A Mission Record of the California Indians, by A.L. Kroeber, , at sacred-texts.com
Only in war do they obey the most valiant or successful one, and in matters of superstition their wizards and magicians. Beyond this they admit no civil, political, nor even domestic subordination. In their quarrels they have no appeal, except to force, whence it follows that even those of the same family sometimes kill one another for nothing at all. 65
It is said that only one village or nation, of the many that composed the population of this mission, adored the sun when it retired to the southern pole. They considered it angered, made a dance for it, and offered it seeds, until they knew that it had turned and was again approaching.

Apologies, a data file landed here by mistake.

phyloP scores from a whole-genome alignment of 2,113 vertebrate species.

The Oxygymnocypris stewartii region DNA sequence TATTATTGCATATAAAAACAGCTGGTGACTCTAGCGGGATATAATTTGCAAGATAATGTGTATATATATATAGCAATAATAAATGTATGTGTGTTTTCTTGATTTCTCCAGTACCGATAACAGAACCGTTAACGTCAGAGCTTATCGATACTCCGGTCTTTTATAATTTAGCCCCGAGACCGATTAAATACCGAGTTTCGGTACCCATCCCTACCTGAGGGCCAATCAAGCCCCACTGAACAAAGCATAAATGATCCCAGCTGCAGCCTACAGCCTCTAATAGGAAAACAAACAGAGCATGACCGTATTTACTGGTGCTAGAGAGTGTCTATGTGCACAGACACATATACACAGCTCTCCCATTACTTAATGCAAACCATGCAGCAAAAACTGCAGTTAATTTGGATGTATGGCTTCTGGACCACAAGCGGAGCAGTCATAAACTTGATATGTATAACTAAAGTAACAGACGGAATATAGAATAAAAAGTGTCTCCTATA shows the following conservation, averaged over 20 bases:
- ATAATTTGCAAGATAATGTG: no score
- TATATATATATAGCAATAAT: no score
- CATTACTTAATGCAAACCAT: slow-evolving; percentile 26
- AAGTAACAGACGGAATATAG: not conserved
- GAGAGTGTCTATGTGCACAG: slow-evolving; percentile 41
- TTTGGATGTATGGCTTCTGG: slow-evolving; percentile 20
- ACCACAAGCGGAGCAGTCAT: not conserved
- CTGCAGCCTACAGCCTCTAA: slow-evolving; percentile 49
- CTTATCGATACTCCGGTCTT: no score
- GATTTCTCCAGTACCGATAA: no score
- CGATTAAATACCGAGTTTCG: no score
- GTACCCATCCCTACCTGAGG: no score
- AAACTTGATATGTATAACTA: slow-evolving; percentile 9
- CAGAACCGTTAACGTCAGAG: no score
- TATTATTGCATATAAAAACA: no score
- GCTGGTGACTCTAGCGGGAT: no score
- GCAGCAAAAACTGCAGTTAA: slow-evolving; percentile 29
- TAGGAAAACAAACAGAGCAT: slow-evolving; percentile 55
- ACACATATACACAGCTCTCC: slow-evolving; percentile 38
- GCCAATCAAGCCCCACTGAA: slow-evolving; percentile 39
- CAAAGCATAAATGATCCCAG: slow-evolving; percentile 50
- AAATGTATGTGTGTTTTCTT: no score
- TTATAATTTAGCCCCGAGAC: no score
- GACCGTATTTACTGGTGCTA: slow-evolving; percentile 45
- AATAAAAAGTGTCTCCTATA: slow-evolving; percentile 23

26:64 Mission San Jose, which was not at the present city of San Jose, but some distance to the north, was in Costanoan territory, but included in its population Indians of the Miwok and perhaps other families. Nearly all of the few descendants of the Indians once at this mission are Miwok. Fathers Buenaventura Fortuni and Narciso Duran were at San Jose in 1811.
26:65 It looks as if this passage and the preceding paragraph from Santa Clara had had a common origin.